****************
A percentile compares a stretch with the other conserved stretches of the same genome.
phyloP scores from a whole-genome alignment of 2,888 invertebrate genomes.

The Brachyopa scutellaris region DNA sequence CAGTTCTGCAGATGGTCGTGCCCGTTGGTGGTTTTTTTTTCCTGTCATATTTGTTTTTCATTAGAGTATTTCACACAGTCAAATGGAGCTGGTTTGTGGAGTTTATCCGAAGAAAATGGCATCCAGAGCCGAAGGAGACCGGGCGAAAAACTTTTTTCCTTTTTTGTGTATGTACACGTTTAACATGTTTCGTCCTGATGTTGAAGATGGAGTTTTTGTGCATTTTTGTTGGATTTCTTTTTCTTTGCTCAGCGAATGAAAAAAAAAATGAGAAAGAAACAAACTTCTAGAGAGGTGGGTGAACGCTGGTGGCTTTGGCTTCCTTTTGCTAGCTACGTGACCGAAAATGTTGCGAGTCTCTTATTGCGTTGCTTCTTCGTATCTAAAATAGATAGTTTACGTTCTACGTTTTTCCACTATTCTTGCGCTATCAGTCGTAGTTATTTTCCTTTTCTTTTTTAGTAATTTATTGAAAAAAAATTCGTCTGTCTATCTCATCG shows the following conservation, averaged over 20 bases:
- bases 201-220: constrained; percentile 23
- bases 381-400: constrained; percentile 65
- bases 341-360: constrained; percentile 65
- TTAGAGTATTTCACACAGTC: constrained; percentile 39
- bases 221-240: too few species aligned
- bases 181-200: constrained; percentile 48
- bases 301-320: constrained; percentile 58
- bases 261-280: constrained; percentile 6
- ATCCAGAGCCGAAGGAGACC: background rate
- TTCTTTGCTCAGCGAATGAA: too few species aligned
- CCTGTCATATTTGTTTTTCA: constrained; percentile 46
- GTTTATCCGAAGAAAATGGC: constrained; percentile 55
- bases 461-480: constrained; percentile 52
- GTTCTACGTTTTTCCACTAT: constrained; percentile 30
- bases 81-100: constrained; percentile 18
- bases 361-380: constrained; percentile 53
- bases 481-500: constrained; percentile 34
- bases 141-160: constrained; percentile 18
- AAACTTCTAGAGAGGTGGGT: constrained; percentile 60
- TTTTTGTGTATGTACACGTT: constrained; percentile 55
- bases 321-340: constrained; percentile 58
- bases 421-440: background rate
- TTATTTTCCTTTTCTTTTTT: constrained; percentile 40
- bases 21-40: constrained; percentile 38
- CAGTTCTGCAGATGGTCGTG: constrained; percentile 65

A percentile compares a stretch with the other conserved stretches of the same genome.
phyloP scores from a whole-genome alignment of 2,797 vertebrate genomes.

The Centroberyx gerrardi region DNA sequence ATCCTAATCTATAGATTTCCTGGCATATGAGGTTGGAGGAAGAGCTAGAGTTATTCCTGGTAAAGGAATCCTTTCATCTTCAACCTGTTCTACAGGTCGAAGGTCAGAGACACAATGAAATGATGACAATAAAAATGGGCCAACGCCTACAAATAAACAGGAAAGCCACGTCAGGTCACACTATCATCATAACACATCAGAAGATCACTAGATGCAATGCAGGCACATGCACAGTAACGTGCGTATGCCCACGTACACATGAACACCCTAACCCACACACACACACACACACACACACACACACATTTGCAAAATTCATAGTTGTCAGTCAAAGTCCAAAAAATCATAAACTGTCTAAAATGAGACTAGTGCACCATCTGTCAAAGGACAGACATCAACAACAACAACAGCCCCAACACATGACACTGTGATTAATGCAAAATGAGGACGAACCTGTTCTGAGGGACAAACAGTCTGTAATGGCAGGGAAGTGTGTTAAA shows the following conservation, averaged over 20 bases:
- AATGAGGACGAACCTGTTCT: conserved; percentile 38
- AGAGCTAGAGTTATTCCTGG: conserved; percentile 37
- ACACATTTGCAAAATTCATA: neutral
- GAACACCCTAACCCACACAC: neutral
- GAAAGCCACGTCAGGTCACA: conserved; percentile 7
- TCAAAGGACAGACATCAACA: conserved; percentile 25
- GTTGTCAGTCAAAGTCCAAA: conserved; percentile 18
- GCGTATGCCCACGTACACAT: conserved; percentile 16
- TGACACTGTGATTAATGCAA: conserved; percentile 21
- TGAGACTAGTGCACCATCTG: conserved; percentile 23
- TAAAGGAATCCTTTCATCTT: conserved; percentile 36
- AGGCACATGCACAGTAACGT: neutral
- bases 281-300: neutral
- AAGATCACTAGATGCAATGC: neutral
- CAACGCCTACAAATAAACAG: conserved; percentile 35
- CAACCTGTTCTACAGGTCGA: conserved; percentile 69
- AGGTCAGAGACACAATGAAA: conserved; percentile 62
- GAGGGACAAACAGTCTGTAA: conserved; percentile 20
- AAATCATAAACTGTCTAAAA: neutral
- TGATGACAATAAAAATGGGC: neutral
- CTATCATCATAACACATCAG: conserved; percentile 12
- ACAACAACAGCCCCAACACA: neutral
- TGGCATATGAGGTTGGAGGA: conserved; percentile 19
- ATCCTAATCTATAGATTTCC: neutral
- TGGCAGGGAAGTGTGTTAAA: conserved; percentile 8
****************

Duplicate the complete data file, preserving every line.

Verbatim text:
A percentile compares a stretch with the other conserved stretches of the same genome.
phyloP scores from a whole-genome alignment of 2,888 invertebrate genomes.

The Brachyopa scutellaris region DNA sequence CAGTTCTGCAGATGGTCGTGCCCGTTGGTGGTTTTTTTTTCCTGTCATATTTGTTTTTCATTAGAGTATTTCACACAGTCAAATGGAGCTGGTTTGTGGAGTTTATCCGAAGAAAATGGCATCCAGAGCCGAAGGAGACCGGGCGAAAAACTTTTTTCCTTTTTTGTGTATGTACACGTTTAACATGTTTCGTCCTGATGTTGAAGATGGAGTTTTTGTGCATTTTTGTTGGATTTCTTTTTCTTTGCTCAGCGAATGAAAAAAAAAATGAGAAAGAAACAAACTTCTAGAGAGGTGGGTGAACGCTGGTGGCTTTGGCTTCCTTTTGCTAGCTACGTGACCGAAAATGTTGCGAGTCTCTTATTGCGTTGCTTCTTCGTATCTAAAATAGATAGTTTACGTTCTACGTTTTTCCACTATTCTTGCGCTATCAGTCGTAGTTATTTTCCTTTTCTTTTTTAGTAATTTATTGAAAAAAAATTCGTCTGTCTATCTCATCG shows the following conservation, averaged over 20 bases:
- bases 201-220: constrained; percentile 23
- bases 381-400: constrained; percentile 65
- bases 341-360: constrained; percentile 65
- TTAGAGTATTTCACACAGTC: constrained; percentile 39
- bases 221-240: too few species aligned
- bases 181-200: constrained; percentile 48
- bases 301-320: constrained; percentile 58
- bases 261-280: constrained; percentile 6
- ATCCAGAGCCGAAGGAGACC: background rate
- TTCTTTGCTCAGCGAATGAA: too few species aligned
- CCTGTCATATTTGTTTTTCA: constrained; percentile 46
- GTTTATCCGAAGAAAATGGC: constrained; percentile 55
- bases 461-480: constrained; percentile 52
- GTTCTACGTTTTTCCACTAT: constrained; percentile 30
- bases 81-100: constrained; percentile 18
- bases 361-380: constrained; percentile 53
- bases 481-500: constrained; percentile 34
- bases 141-160: constrained; percentile 18
- AAACTTCTAGAGAGGTGGGT: constrained; percentile 60
- TTTTTGTGTATGTACACGTT: constrained; percentile 55
- bases 321-340: constrained; percentile 58
- bases 421-440: background rate
- TTATTTTCCTTTTCTTTTTT: constrained; percentile 40
- bases 21-40: constrained; percentile 38
- CAGTTCTGCAGATGGTCGTG: constrained; percentile 65

A percentile compares a stretch with the other conserved stretches of the same genome.
phyloP scores from a whole-genome alignment of 2,797 vertebrate genomes.

The Centroberyx gerrardi region DNA sequence ATCCTAATCTATAGATTTCCTGGCATATGAGGTTGGAGGAAGAGCTAGAGTTATTCCTGGTAAAGGAATCCTTTCATCTTCAACCTGTTCTACAGGTCGAAGGTCAGAGACACAATGAAATGATGACAATAAAAATGGGCCAACGCCTACAAATAAACAGGAAAGCCACGTCAGGTCACACTATCATCATAACACATCAGAAGATCACTAGATGCAATGCAGGCACATGCACAGTAACGTGCGTATGCCCACGTACACATGAACACCCTAACCCACACACACACACACACACACACACACACACATTTGCAAAATTCATAGTTGTCAGTCAAAGTCCAAAAAATCATAAACTGTCTAAAATGAGACTAGTGCACCATCTGTCAAAGGACAGACATCAACAACAACAACAGCCCCAACACATGACACTGTGATTAATGCAAAATGAGGACGAACCTGTTCTGAGGGACAAACAGTCTGTAATGGCAGGGAAGTGTGTTAAA shows the following conservation, averaged over 20 bases:
- AATGAGGACGAACCTGTTCT: conserved; percentile 38
- AGAGCTAGAGTTATTCCTGG: conserved; percentile 37
- ACACATTTGCAAAATTCATA: neutral
- GAACACCCTAACCCACACAC: neutral
- GAAAGCCACGTCAGGTCACA: conserved; percentile 7
- TCAAAGGACAGACATCAACA: conserved; percentile 25
- GTTGTCAGTCAAAGTCCAAA: conserved; percentile 18
- GCGTATGCCCACGTACACAT: conserved; percentile 16
- TGACACTGTGATTAATGCAA: conserved; percentile 21
- TGAGACTAGTGCACCATCTG: conserved; percentile 23
- TAAAGGAATCCTTTCATCTT: conserved; percentile 36
- AGGCACATGCACAGTAACGT: neutral
- bases 281-300: neutral
- AAGATCACTAGATGCAATGC: neutral
- CAACGCCTACAAATAAACAG: conserved; percentile 35
- CAACCTGTTCTACAGGTCGA: conserved; percentile 69
- AGGTCAGAGACACAATGAAA: conserved; percentile 62
- GAGGGACAAACAGTCTGTAA: conserved; percentile 20
- AAATCATAAACTGTCTAAAA: neutral
- TGATGACAATAAAAATGGGC: neutral
- CTATCATCATAACACATCAG: conserved; percentile 12
- ACAACAACAGCCCCAACACA: neutral
- TGGCATATGAGGTTGGAGGA: conserved; percentile 19
- ATCCTAATCTATAGATTTCC: neutral
- TGGCAGGGAAGTGTGTTAAA: conserved; percentile 8